In the know - Plagiarism: how to take action

26th September 2008 at 01:00
Taking action.

Exams and tests are stressful for children, and thankfully the incidents of cheating uncovered each year are few and far between. Many courses now require coursework, and homework regularly includes internet research. Copying from the internet seems to be on the increase, yet many children don't think of it as cheating. So how do you deal with children who deliberately plagiarise other people's material or copy from the internet?

The key thing for copied work or coursework is to try to establish intent. Unintentional copying, either during tests or homework, needs to be dealt with by teaching children about the importance of submitting their own work and not that of others. The concept of plagiarism, passing off someone else's work as your own, is a serious issue and if it is not dealt with, the consequences become more serious as the pupil progresses and could lead to expulsion from a university course.

Cheating in tests is most likely to be intentional. The old saying that "the only person you cheat is yourself" may be true, but sometimes the cheating can result from the pressure placed on pupils to perform, either by the school or their parents. Sometimes it is because the pupil doesn't want to appear stupid or less clever than their classmates. So what should you do?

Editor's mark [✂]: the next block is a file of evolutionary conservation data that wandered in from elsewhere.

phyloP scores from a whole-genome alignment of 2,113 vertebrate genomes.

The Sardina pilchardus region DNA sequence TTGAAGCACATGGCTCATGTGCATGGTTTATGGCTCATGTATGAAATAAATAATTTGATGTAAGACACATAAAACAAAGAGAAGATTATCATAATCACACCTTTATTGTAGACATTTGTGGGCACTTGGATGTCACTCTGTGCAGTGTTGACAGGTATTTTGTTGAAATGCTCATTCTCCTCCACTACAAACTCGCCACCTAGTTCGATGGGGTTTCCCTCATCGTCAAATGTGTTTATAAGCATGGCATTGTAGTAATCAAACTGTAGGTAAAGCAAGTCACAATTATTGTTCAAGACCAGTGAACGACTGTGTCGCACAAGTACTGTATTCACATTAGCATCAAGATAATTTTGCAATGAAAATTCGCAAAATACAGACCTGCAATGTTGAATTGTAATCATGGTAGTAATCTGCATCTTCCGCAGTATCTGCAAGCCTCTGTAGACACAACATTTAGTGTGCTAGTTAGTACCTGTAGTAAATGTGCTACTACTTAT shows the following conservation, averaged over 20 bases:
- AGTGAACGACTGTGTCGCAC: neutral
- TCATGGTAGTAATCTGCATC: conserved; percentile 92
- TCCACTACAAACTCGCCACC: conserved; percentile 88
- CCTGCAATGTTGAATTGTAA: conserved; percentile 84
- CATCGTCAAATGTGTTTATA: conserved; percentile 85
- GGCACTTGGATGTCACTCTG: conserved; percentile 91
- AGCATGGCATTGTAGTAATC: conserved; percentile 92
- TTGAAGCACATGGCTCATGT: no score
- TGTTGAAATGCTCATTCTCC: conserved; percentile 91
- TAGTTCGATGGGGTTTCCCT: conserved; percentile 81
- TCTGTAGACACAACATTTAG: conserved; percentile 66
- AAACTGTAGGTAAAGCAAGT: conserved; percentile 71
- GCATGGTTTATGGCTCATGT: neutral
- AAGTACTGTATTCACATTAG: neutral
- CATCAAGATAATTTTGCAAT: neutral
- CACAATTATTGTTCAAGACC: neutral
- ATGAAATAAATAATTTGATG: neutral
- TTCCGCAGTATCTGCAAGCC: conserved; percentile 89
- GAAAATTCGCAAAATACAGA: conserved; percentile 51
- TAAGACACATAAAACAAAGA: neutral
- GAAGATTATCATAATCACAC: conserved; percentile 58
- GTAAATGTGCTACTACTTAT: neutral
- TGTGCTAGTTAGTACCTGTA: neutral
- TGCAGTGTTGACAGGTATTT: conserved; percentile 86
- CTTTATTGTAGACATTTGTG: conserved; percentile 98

- Privately describe the situation objectively and unthreateningly. "These answers look like they were done by someone else. Can you tell me anything about it?"

- Investigate the reason for cheating: is the work too difficult for the pupil?

- Allow pupils to tell you the truth about suspected copying, without excessive punishment.

- Once cheating has been admitted, ask the pupil what the sanction should be. They invariably suggest something worse than you would administer.

- If the cheating is exposed publicly, help the child regain classmates' trust. This is very important.

- If dishonesty persists, talk with other members of staff and ask for the parents to be involved.

James Williams is a lecturer in education at the University of Sussex.

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